Montessori inspired spaces for your home

Whether your child attends a Montessori program or not, there are major benefits to informing yourself about the tenets of a Montessori environment, and even creating a Montessori inspired space for your child at home.

With the help of Beth Bayfield, M.Ed, of Little Acorn Consulting, I’d like to share the hallmarks of a Montessori inspired space along with their benefits. Even as a Montessori trained teacher myself, I’ve realized that I didn’t plan my daughter’s nursery with Montessori in mind. For example, with the exception of one lower toy & book shelf in her room, she can’t easily access her own things. She’s a young toddler now and I’m definitely brainstorming ways I can put these ideas into practice to improve her bedroom and her play area at home.

  1. A Montessori space is simple, free of clutter and orderly. Montessori classrooms have space between materials on the shelves, and teachers will put less out and simply switch things out when needed. You will not see an excessive amount of bright colors, artwork, or any busy posters in most Montessori classroom settings. Likewise for the home, when you de-clutter and have a more limited number of toys and books available, a child can more easily focus and treat their belongings with care. Leave space between items on shelves, don’t overdecorate, and don’t have every toy and book they own out for them at all times. Store some away, and switch out if you think they are getting antsy for change. But in general, we are in the habit of buying our kids much more than they need. Often they no longer focus on what they have, being overstimulated, they tire of something quickly because of distraction by something else. They also carelessly toss around what they have when it’s all put away in a seemingly bottomless bin of toys! They will clean up better after themselves when they have less to manage. So in summary — a limited number of items on their shelves is actually calming, encourages order, focus and care of their possessions.

2. A Montessori space must be accessible to maximize your child’s independence within it. It must contain child sized furniture and appropriately low shelves. It must contain developmentally appropriate items for them. Beth Bayfield, M.Ed, says “When creating a space for your child, focus on supporting your child’s independence and understand that you will need to trust them and their process. There will be spills. There will be crumbs. Everything is washable, even children!” Children are on an innate quest for increasing independence — it is their mission as they develop. Helping them be as independent as possible in their own home will only help you raise happier children. I’m all for happy and less tantrums (I don’t think there’s a way around tantrums all together, as they are just developmentally necessary!).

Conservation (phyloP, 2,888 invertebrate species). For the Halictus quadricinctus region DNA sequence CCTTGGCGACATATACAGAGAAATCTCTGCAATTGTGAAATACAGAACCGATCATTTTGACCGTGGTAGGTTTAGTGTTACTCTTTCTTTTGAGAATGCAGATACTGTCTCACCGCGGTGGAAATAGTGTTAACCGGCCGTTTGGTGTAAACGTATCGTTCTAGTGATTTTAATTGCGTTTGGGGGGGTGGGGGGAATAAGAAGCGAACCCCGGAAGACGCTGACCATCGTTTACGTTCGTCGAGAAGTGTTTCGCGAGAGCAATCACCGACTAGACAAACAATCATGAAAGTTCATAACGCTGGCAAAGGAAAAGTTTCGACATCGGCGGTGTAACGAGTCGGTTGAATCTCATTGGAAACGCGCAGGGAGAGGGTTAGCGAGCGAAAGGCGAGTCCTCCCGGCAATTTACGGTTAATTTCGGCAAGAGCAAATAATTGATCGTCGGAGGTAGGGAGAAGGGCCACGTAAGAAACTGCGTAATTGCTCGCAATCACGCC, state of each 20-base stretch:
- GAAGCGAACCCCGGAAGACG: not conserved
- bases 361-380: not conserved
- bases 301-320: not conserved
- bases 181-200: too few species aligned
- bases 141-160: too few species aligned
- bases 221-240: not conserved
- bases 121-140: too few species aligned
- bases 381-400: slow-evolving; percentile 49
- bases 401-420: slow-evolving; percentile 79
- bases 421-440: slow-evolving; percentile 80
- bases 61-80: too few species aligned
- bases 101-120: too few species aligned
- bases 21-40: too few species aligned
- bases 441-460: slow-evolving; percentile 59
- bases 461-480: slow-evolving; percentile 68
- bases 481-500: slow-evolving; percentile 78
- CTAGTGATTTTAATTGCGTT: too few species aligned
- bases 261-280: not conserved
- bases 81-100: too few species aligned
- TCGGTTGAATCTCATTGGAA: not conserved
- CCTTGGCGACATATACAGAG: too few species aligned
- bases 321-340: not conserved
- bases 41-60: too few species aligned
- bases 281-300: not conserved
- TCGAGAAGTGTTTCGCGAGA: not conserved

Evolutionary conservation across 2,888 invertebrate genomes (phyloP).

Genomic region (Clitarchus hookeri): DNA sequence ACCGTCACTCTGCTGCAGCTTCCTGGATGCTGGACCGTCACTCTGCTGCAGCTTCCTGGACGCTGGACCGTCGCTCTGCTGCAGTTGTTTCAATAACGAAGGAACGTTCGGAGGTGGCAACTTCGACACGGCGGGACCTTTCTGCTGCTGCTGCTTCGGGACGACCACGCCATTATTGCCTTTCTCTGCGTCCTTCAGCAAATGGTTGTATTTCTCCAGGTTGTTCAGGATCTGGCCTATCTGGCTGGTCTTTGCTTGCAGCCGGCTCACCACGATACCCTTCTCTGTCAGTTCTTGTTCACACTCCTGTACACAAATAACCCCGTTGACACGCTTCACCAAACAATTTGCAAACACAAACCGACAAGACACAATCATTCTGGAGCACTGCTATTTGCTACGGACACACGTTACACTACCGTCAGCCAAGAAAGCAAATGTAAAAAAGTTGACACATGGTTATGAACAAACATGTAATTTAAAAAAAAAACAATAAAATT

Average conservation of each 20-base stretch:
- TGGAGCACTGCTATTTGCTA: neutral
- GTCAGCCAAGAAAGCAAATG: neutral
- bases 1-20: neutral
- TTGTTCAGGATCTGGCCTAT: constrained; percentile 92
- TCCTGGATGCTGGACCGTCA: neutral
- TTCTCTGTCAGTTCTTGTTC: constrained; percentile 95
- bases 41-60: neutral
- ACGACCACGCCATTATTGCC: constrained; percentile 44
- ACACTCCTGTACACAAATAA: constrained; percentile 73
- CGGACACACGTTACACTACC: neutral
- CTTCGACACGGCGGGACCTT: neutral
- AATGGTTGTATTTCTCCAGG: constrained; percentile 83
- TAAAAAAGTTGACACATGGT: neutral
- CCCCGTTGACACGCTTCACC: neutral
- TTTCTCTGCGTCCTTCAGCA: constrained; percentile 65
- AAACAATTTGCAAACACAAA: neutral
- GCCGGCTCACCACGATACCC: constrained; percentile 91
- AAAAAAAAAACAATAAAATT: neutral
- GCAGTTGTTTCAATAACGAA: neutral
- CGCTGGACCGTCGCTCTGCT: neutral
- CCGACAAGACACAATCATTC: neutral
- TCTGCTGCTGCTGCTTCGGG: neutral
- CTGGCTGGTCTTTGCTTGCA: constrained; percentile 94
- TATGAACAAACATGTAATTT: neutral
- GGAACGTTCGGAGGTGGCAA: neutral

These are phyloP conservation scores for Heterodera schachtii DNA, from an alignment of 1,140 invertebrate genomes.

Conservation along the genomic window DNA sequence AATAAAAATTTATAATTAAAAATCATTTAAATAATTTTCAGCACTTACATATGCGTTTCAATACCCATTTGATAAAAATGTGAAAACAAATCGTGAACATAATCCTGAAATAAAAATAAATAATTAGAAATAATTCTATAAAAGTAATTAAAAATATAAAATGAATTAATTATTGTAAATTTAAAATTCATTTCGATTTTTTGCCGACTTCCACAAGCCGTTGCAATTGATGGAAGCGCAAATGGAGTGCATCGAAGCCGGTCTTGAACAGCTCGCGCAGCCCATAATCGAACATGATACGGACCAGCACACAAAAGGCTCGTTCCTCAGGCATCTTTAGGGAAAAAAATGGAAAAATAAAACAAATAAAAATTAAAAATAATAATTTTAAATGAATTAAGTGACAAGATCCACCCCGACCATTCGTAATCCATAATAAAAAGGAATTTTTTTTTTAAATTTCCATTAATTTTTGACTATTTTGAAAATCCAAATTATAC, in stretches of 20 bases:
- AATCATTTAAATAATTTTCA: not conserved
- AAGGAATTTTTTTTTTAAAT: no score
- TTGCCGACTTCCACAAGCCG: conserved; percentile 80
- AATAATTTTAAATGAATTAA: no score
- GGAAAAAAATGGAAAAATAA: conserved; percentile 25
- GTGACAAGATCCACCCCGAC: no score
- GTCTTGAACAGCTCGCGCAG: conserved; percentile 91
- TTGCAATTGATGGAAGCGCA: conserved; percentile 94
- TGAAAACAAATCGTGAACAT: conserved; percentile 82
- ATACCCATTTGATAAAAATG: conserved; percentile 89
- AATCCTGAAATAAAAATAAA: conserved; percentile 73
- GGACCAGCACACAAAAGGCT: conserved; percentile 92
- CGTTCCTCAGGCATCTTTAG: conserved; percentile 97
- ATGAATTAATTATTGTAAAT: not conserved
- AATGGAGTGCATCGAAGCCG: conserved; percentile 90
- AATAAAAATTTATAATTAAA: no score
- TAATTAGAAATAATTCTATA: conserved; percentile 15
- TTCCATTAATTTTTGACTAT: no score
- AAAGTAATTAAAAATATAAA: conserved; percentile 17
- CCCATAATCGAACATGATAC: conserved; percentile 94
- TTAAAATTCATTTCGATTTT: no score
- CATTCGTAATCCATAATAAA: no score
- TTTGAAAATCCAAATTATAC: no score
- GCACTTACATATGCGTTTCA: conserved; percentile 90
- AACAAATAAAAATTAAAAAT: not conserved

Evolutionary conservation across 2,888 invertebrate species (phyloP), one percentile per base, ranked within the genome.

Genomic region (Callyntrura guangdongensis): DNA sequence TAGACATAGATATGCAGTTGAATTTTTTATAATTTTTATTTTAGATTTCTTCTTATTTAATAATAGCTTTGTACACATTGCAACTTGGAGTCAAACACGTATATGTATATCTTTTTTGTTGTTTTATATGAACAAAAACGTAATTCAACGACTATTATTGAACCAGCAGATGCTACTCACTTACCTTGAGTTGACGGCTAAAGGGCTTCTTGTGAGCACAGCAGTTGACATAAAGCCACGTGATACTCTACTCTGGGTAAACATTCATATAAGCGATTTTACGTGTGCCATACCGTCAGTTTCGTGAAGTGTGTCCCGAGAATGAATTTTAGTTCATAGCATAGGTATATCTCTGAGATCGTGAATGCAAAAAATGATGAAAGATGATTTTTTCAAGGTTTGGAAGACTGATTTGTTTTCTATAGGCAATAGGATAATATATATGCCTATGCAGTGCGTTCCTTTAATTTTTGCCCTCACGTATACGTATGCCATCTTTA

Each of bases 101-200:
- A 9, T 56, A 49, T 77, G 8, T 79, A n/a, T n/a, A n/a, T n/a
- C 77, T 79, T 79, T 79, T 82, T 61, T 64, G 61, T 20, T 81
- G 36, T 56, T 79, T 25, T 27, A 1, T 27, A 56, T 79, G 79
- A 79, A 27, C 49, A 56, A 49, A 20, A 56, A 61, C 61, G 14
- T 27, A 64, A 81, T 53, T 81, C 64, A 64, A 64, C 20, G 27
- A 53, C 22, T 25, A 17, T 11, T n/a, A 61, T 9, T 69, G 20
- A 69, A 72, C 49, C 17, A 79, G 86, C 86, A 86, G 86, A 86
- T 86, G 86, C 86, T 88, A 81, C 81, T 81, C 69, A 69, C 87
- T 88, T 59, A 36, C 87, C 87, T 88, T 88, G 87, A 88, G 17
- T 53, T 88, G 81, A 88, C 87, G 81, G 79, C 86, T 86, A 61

3. Montessori favored natural materials (wood shelves, tables, chairs, over synthetic), which can be expensive. Don’t dwell on this one too much if it’s just out of the price range, although I would highly encourage anyone to explore the joys of amateur carpentry! My husband has gotten into it and it’s been so amazing for our home! The low Montessori shelves I have mentioned are not difficult to build. Chairs may be more tricky, but I wouldn’t know — I’m not the woodworker of the family. The benefits of the natural materials are many — they are longer lasting, they are more aesthetically pleasing, they have that feel of weight and durability that makes one take better care with them, etc.

So my plan, if you’re interested, is to have my husband build low shelves for our front room which, due to the fact that we never bought a formal dining table, has been dubbed “the playroom”. It’s got a lot of things on the floor against the wall, and one sort of bucket style toy bin. I’m a Montessori teacher, I should be ashamed of myself. When these shelves are built I plan to organize puzzles and other types of toys on them that are developmentally appropriate for my daughter, leaving gaps and space so it is orderly and manageable for her to put things away by herself. I will stow away or give away extras. I will be finding (or also making husband build) a table and chair sized for her, as she is now very interested in scribbling and other more table appropriate kinds of endeavors. I also plan to adjust her crib which she never uses into her toddler bed, and make her clothing and other items more accessible to her to foster her independence. Stay tuned for pictures of these updates, I suppose!

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